"The interesting thing is this sort of fluidity, being able to feel existence like physical matter: it is not the people who are important, but the atmosphere between them. Even when they are in close-up, life exists around them."

Pierrot le Fou

“All you need is a girl and a gun.” It remains one of Godard’s most familiar quotes. He said it in 1960, seemingly in connection to Breathless. But the quote best suits Pierrot le Fou, the 1965 film starring Godard’s two most iconic performers, Belmondo and then 25-year-old Karina, entering her final year as the director’s wife.

The film is caught in its opening moments, when the pair, despairing together at the paucity of their life, return to Karina’s apartment for the first time. Unexplained, barely commented on by Belmondo, are guns, casually thrown everywhere. On the bed lays a body, inert, stone-dead.

A vein of masochism runs through the film, a gleeful race to self-destruction, as the adulterous lovers, disgusted by the suffocating conceits of well-heeled Parisian life, hit the road, heading toward the horizon, the sun, the coast.

In the winter of 1964, the late Jacques Rivette directed Karina in a stage adaptation of Diderot’s La Religieuse. “Godard and his wife have achieved perfect harmony,” he told a journalist, “in destroying each other.”

That year, a friend of Godard’s, Paul Gégauff, paid a visit to Godard, who hadn’t been seen for a few weeks. He found his friend naked in a room turned upside down.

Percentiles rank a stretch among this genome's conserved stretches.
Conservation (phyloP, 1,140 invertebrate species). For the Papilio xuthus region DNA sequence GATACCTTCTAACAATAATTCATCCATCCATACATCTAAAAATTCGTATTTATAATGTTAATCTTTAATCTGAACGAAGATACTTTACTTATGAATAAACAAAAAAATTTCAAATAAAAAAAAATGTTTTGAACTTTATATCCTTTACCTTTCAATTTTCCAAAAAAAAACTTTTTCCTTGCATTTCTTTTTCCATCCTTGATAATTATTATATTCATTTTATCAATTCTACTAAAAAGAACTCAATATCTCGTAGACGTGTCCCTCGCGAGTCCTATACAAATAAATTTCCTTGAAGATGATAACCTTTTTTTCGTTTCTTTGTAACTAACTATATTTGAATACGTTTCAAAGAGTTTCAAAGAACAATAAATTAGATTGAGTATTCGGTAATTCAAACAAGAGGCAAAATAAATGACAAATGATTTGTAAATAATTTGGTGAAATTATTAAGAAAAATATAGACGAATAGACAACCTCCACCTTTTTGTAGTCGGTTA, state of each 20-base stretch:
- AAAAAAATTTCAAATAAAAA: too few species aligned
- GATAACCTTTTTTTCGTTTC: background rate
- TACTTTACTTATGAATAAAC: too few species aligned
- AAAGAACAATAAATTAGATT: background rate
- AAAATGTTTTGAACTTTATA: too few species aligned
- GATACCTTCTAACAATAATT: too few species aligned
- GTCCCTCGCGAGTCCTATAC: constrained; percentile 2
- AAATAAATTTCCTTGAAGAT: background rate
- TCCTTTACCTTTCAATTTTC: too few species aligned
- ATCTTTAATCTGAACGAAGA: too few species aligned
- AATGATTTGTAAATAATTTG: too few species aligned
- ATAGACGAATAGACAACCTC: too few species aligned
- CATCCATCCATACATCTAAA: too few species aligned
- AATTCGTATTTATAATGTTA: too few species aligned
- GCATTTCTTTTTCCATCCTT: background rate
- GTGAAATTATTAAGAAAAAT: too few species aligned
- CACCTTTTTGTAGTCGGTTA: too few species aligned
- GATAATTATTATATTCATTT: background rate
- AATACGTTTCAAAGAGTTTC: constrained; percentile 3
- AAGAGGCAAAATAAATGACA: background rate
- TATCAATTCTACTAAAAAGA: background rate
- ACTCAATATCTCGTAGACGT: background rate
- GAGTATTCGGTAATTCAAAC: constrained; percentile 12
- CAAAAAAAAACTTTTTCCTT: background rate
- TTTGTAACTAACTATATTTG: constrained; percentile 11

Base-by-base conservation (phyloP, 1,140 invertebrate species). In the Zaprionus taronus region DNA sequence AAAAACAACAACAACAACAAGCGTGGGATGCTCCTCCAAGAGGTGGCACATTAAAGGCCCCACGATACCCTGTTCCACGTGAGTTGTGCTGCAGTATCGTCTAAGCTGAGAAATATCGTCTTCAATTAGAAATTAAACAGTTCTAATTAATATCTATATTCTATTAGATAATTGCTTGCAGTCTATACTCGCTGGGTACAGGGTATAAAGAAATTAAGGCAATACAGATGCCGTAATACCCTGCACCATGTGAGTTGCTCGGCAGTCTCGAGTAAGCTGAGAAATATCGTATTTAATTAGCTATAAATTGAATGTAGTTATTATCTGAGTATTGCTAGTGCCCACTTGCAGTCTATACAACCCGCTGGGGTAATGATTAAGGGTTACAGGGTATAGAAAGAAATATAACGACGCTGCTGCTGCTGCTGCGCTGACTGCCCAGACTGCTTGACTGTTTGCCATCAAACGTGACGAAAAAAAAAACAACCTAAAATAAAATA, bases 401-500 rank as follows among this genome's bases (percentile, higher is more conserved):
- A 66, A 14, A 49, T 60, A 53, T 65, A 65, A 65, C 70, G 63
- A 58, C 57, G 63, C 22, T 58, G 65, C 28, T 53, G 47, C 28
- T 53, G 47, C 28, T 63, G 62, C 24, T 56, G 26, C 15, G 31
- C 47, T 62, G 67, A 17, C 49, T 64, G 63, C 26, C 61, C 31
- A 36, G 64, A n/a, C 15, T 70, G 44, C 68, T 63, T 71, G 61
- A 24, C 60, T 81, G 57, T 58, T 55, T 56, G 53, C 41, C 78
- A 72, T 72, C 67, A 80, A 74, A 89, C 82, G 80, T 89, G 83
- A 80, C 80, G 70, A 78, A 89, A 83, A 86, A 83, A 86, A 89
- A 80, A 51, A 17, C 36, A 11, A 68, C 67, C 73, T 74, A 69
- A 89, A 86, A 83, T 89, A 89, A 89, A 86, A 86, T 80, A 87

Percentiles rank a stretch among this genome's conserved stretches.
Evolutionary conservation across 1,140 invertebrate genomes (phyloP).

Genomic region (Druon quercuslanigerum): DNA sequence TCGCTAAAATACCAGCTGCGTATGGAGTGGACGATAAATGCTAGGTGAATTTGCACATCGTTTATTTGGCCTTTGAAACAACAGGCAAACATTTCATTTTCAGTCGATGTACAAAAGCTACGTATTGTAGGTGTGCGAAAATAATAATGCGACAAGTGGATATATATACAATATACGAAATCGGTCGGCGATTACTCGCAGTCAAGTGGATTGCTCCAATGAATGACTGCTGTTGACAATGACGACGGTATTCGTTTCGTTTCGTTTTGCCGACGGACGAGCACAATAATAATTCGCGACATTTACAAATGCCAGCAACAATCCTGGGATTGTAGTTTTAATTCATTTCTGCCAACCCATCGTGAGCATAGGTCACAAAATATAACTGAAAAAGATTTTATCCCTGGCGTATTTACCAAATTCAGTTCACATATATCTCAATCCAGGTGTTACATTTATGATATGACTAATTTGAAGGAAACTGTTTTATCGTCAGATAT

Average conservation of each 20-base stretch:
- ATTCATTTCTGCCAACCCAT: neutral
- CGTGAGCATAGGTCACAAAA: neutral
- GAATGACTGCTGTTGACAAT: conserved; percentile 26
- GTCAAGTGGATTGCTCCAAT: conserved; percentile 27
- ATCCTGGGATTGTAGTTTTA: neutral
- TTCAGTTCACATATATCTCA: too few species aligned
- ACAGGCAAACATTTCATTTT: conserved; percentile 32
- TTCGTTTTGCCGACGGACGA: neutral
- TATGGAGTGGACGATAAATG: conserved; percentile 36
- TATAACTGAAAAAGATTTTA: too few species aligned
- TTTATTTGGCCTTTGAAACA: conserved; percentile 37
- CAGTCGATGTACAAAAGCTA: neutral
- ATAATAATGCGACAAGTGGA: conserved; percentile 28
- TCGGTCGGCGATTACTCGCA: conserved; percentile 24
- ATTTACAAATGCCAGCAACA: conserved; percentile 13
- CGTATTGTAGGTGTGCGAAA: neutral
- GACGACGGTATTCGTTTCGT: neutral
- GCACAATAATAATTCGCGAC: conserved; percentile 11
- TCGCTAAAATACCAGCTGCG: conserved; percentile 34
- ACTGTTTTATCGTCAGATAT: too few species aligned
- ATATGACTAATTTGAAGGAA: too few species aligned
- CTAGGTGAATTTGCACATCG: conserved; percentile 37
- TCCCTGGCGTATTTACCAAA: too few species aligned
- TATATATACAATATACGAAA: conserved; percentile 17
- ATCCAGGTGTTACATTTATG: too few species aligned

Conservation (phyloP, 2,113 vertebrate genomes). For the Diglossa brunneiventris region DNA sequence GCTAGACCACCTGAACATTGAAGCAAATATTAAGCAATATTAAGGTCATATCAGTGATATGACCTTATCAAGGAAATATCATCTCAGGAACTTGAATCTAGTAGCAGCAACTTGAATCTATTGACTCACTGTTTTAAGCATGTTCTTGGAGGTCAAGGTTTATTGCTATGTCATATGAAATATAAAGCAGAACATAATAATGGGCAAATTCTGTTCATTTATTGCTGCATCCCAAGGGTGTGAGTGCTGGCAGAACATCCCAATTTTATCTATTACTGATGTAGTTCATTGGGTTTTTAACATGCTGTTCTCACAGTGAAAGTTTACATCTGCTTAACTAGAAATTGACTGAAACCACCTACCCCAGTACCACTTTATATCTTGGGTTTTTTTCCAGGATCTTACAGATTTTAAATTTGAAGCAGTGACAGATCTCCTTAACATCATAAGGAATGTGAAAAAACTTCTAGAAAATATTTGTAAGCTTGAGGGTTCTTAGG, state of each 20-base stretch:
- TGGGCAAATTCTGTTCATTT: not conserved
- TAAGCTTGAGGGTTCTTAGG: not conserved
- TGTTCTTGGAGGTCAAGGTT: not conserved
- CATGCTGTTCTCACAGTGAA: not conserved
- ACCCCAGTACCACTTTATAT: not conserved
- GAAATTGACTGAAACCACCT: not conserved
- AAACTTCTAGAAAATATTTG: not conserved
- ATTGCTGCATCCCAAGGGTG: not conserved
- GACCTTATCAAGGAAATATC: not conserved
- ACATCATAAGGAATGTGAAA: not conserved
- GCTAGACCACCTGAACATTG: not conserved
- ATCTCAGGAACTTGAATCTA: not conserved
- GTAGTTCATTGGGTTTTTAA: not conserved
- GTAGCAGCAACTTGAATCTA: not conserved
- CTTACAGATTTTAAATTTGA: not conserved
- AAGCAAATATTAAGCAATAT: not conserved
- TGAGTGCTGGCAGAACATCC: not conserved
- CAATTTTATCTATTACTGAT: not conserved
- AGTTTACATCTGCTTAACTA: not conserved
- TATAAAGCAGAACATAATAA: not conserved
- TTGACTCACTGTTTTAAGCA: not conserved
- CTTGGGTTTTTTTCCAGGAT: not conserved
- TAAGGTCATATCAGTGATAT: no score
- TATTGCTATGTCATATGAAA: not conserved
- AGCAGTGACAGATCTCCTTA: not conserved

“All his clothes and Anna’s were lying on the ground in tatters, the sleeves slashed with a razor, in a mess of wine and broken glass,“ he wrote. “I noticed Anna on a sort of dais in the far corner of the room, also quite naked.”

By 1967, the pair were divorced, and barely on speaking terms. Throughout their marriage, and after, she’s since admitted, she had tried to commit suicide.

With Belmondo as his avatar, it’s easy to see, in Pierrot le Fou, a relationship chaotic, violent, created and sustained by compulsion. “The story of the last romantic couple,” is how Godard termed it, “the last descendants of La Nouvelle Heloise, Werther and Hermann and Dorothea.”

The Godard Season, including Bande à part, continues at London’s BFI until 16th March. More information here.